Read Mark 8:31-33. Why would Jesus rebuke Peter over this saying?
What do you think it means to set your mind on the things of God versus the things of man?                                                                                                                                                         
If we think in human terms, we will never understand the truth and richness of what God planned for us.

Ephesians 2:1-5; 8-10
“And you were dead in the trespasses and sins in which you once walked, following the course of this world, following the prince of the power of the air, the spirit that is now at work in the sons of disobedience— among whom we all once lived in the passions of our flesh, carrying out the desires of the body and the mind, and were by nature children of wrath, like the rest of mankind. But God, being rich in mercy, because of the great love with which he loved us, even when we were dead in our trespasses, made us alive together with Christ.”

“For by grace you have been saved through faith. And this is not your own doing; it is the gift of God, not a result of works, so that no one may boast. For we are his workmanship, created in Christ Jesus for good works, which God prepared beforehand, that we should walk in them.”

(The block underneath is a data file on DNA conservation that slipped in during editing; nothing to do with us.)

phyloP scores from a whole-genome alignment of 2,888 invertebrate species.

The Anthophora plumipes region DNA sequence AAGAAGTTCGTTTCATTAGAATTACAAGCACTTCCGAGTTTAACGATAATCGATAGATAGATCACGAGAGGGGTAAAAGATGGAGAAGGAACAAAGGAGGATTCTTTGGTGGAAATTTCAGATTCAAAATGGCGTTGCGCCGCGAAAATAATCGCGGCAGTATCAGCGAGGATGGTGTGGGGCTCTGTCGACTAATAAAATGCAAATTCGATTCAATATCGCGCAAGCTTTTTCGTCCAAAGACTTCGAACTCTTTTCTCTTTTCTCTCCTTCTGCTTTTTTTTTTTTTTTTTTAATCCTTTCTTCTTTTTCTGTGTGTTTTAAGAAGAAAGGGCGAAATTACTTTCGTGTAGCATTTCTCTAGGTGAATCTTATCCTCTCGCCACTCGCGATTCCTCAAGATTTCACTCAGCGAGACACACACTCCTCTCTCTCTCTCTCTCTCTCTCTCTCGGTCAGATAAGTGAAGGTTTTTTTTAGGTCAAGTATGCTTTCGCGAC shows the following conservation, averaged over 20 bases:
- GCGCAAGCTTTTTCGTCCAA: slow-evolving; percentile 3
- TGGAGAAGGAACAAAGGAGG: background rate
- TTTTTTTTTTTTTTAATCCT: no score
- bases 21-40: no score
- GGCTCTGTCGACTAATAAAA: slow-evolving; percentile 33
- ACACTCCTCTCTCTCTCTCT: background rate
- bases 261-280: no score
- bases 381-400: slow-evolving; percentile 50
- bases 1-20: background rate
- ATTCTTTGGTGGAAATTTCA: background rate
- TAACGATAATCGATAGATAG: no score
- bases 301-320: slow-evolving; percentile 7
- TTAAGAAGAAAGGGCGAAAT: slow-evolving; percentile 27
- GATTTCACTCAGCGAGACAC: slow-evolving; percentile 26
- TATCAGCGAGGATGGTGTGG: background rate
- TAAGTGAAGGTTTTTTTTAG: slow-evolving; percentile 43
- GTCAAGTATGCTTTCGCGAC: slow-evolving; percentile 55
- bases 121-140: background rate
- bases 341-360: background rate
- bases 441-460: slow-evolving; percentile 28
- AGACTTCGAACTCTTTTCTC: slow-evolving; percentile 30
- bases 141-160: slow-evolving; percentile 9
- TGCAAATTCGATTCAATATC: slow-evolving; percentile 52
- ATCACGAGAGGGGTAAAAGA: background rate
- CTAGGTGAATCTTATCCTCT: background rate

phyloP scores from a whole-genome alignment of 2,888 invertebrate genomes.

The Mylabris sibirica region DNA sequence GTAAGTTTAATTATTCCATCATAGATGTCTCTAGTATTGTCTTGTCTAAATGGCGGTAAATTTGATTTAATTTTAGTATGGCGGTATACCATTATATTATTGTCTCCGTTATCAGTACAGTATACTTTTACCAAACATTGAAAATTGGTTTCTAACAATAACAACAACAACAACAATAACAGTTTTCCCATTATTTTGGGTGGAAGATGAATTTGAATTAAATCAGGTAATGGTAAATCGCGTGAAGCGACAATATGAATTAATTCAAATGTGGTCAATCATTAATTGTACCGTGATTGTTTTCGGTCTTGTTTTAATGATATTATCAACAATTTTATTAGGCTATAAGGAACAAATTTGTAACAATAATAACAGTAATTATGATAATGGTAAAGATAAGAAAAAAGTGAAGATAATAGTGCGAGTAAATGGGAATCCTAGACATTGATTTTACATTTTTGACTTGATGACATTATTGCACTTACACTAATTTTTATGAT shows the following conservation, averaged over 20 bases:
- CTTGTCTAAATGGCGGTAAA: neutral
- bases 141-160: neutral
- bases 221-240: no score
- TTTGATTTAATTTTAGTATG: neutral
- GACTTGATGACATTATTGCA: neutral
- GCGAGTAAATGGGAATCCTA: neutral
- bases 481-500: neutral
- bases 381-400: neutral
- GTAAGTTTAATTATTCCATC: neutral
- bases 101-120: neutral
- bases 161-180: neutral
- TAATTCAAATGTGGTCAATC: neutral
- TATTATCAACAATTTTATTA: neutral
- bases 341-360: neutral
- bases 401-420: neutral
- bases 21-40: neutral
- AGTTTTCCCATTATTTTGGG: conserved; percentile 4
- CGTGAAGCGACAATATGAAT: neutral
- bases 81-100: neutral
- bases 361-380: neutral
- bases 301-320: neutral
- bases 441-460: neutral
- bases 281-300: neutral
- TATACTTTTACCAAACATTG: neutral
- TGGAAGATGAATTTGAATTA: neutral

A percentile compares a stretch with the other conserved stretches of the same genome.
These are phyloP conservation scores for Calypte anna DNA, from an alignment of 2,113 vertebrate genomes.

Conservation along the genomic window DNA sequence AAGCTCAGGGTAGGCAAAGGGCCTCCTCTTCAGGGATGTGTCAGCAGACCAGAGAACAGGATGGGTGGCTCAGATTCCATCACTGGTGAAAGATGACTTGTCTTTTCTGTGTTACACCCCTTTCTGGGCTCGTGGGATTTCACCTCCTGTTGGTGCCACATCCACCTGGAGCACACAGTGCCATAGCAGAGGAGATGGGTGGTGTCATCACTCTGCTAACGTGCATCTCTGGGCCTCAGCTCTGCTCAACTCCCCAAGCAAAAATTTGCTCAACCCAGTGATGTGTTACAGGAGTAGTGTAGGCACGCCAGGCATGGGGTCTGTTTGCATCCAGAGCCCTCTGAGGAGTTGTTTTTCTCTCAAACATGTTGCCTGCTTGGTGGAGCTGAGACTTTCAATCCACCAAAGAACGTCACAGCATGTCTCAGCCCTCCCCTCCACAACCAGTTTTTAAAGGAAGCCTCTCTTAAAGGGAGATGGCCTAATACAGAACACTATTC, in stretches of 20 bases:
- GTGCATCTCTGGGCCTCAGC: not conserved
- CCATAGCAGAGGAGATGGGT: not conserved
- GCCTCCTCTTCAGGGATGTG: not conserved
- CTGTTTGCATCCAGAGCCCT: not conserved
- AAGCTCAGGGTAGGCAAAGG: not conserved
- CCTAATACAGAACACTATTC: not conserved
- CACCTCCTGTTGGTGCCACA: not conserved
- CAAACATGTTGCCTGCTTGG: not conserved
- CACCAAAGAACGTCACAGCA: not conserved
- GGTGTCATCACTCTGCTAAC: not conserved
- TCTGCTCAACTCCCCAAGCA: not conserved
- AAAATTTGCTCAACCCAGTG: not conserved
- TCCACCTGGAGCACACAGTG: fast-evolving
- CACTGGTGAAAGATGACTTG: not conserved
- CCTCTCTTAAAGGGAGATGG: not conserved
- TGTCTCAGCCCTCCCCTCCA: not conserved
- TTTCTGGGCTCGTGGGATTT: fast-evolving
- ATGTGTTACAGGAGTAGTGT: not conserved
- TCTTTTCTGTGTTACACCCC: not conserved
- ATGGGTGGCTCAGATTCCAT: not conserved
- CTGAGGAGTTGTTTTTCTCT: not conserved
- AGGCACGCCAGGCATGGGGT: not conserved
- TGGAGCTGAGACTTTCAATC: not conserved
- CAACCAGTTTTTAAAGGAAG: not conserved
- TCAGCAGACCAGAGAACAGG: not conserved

When we plan for our death, it is because we know that death is inevitable; so we plan often with the intention of benefiting those we care about most.
Do you think Jesus had to die? Did God have to give up His Son to come to earth?

Philippians 2:5-8
“Have this mind among yourselves, which is yours in Christ Jesus, who, though he was in the form of God, did not count equality with God a thing to be grasped, but made himself nothing, taking the form of a servant, being born in the likeness of men. And being found in human form, he humbled himself by becoming obedient to the point of death, even death on a cross.”

As I walk through the plan that God had for Jesus and for me, I cannot help but ask, “Why?” Why would God do that for me? Why would he give up so much, just for me? If you can understand it, He did it for you as well! Why do you think he would do that?
The answer, which is hard for me to fully put into words is because He sees me as something of value. He considered my life as something worth saving, so much so, that He put into motion a plan to deliver me from my destruction and sin long before I was even born. It is really hard to fully understand how God works His plan, but we can see that He did have a plan, and His plan included you and me. To finish up, contemplate how this plan of God includes you.

How was and is the “delivery plan” for you?
Can you see that without the “delivery plan” we would not have a solution or an answer for our condition?
Does the knowledge of knowing that God has a plan give you encouragement that there is a purpose and a plan for you?
 How will you apply the knowledge of the “delivery plan” to your life and how you worship God?